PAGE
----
Background: A 5 year old boy who had been born at 29 weeks gestation presented to the paediatrics clinic with abnormally chubby cheeks. Our patients great-grandmother had had a similar appearance and his uncle had recently been diagnosed with giant cell granuloma of the jaw. After extensive imaging and genetic work-up, our patient was diagnosed with cherubism: a condition so named because of the resemblance to cherubic putti in Italian art.
Cherubism is a skeletal dysplasia which usually manifests as benign symmetrical swelling of the mandibular and maxillary regions: it normally regresses in adolescence or early adulthood. We review his case and discuss his diagnosis of cherubism as well as exploring some of the common issues affecting children with this rare disease.
Objectives and hypothesis: To gain a more full understanding of the diagnosis of cherubism and the current evidence surrounding treatment.
We specifically addressed the following questions:
Is this diagnosis related to the childs prematurity?
Is there a link between this diagnosis of cherubism and the uncles diagnosis of giant cell granuloma?
Is cherubism related to the childs developing challenging behaviour?
Method: The child was followed up from his presentation until his 10th year and his notes were reviewed. A literature review was carried out to find answers to the questions surrounding his case.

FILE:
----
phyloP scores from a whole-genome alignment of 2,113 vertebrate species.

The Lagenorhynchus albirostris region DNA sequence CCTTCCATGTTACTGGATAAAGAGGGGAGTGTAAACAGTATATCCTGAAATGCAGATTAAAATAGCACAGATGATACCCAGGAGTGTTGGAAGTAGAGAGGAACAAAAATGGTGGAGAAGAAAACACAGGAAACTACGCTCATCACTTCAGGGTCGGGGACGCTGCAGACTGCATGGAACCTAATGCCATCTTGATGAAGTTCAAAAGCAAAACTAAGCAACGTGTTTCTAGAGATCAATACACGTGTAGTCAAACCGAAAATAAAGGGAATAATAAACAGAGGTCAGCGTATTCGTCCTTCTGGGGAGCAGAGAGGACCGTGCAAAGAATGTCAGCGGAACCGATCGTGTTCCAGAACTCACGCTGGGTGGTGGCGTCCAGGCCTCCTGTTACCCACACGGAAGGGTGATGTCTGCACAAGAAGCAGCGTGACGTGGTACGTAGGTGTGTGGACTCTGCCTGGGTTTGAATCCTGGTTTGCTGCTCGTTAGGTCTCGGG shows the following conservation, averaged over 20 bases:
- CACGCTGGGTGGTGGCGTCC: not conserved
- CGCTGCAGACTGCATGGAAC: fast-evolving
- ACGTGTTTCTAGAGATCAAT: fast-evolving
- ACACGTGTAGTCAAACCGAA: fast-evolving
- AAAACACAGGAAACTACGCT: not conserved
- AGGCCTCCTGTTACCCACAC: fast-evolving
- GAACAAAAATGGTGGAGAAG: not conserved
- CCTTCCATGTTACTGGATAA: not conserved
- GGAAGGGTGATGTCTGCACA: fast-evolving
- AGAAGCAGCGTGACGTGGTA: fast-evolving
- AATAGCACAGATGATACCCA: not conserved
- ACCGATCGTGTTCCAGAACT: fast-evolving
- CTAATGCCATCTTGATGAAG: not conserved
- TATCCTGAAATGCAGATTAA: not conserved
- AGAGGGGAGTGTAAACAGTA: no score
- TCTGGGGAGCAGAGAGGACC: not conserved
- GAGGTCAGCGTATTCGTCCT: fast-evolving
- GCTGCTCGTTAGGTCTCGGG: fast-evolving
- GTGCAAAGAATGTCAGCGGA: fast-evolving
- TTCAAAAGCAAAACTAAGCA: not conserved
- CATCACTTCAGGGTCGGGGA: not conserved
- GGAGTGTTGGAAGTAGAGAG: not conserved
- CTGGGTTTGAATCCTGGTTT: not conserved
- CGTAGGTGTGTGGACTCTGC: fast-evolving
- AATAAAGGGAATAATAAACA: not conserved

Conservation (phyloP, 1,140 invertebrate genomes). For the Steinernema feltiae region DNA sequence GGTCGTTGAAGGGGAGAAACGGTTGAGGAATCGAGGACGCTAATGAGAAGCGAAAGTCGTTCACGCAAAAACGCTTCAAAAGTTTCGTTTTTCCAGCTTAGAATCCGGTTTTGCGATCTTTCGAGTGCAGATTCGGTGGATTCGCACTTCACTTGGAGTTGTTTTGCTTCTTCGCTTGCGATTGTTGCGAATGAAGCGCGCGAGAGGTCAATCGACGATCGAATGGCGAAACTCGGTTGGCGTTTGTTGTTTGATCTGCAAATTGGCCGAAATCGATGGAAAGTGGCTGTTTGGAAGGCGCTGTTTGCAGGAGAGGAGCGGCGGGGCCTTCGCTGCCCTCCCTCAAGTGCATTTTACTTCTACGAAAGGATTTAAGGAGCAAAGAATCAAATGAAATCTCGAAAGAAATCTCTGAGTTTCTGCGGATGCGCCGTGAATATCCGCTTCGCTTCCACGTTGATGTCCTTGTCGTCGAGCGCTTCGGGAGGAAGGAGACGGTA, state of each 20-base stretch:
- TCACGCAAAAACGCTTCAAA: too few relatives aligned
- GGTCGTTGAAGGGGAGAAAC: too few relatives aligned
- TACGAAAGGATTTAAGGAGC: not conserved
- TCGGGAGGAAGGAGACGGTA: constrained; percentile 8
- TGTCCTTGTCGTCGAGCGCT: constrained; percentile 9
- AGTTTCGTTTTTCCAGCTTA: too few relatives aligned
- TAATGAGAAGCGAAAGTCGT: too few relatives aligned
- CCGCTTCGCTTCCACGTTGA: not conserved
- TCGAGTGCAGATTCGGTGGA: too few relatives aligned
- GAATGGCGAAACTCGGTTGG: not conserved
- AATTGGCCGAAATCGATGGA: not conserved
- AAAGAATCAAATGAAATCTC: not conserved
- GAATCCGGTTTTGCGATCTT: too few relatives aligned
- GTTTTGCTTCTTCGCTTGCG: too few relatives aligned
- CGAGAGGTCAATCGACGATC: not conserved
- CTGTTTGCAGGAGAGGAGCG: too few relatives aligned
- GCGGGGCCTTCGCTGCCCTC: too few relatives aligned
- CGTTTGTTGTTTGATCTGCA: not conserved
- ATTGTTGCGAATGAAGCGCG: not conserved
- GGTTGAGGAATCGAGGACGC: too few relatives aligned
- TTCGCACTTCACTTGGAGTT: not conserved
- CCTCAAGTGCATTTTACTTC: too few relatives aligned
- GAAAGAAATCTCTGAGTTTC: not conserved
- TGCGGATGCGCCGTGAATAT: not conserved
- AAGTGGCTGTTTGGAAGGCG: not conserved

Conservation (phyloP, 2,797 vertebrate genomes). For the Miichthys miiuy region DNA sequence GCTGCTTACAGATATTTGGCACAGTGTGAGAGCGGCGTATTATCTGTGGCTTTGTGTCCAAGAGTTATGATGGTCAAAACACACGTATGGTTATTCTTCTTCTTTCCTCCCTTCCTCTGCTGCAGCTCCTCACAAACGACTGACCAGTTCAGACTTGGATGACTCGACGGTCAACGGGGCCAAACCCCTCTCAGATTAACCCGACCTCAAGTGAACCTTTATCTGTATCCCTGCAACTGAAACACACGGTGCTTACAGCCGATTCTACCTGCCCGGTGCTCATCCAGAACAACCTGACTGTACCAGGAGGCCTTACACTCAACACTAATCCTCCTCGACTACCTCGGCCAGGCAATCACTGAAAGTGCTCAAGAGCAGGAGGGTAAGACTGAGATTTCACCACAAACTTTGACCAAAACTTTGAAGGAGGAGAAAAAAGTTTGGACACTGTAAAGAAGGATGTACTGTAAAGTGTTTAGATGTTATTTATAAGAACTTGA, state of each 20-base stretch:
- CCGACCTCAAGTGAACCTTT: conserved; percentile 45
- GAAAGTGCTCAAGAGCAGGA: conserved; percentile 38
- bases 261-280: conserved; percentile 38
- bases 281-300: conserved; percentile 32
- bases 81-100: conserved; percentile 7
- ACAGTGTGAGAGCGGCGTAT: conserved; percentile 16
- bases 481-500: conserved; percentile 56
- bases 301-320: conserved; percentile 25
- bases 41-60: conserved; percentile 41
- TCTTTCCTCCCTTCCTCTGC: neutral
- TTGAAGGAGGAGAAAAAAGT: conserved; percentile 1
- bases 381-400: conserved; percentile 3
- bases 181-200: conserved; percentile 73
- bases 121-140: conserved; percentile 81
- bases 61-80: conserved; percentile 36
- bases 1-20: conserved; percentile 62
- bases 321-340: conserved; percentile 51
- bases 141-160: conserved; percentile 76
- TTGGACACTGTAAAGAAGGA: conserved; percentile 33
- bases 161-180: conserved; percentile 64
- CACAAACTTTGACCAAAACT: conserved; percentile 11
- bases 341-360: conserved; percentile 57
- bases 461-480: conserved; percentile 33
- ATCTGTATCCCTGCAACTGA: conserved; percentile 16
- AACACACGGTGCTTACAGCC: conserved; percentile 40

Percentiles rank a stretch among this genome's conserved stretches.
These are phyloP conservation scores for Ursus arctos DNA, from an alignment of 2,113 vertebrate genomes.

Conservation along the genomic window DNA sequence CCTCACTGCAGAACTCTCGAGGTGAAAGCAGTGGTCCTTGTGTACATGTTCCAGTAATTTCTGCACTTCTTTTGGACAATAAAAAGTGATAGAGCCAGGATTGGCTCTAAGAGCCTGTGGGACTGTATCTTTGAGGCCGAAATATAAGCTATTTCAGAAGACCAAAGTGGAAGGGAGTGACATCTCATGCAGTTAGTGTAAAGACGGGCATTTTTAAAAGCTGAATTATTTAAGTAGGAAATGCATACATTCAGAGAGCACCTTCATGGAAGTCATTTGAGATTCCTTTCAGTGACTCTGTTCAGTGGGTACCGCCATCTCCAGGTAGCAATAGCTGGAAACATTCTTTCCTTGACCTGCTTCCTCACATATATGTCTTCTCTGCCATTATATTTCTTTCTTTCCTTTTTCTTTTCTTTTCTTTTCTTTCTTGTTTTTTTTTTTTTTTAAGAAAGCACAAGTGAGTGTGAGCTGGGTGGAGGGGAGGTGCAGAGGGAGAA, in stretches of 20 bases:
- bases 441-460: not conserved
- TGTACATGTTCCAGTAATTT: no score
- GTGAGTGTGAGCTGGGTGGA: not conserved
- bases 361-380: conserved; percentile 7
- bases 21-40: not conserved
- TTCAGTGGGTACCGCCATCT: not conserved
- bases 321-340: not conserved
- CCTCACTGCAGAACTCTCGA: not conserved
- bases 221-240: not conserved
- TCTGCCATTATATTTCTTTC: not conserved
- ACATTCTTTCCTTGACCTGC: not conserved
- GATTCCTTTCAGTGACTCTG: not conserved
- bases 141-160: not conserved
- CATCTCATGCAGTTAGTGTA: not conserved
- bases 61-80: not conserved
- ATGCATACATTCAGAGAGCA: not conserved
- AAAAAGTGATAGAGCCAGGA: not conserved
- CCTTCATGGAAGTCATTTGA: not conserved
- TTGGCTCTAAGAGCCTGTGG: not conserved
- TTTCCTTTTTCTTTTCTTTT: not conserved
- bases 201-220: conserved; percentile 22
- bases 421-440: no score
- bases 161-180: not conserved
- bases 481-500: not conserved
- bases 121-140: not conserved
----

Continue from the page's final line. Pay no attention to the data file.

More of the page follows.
Results: There is no link between preterm birh and cherubism.
Whilst clinically cherubism may resemble giant cell granuloma, it is unlikely that this boys cherubism is linked to his uncles giant cell granuloma, presuming both diagnoses are correct.
Cherubism, like many pathologies resulting in deformity, has been linked to challenging behaviour. It is impossible to tell if this childs behaviour problem is related to his cherubism, his prematurity, neither, or both.
Conclusion: This case report gives an overview of cherubism including presentation, progression, complications and current evidence for treatment which suggests that surgical resection should be reserved for very severe cases. There is no evidence supporting medical therapy with calcitonin. The mainstay of treatment involves the prevention of complications such as loss of dentition and psychosocial upset.
23 - 25 Nov 2016
British Society for Paediatric Endocrinology and Diabetes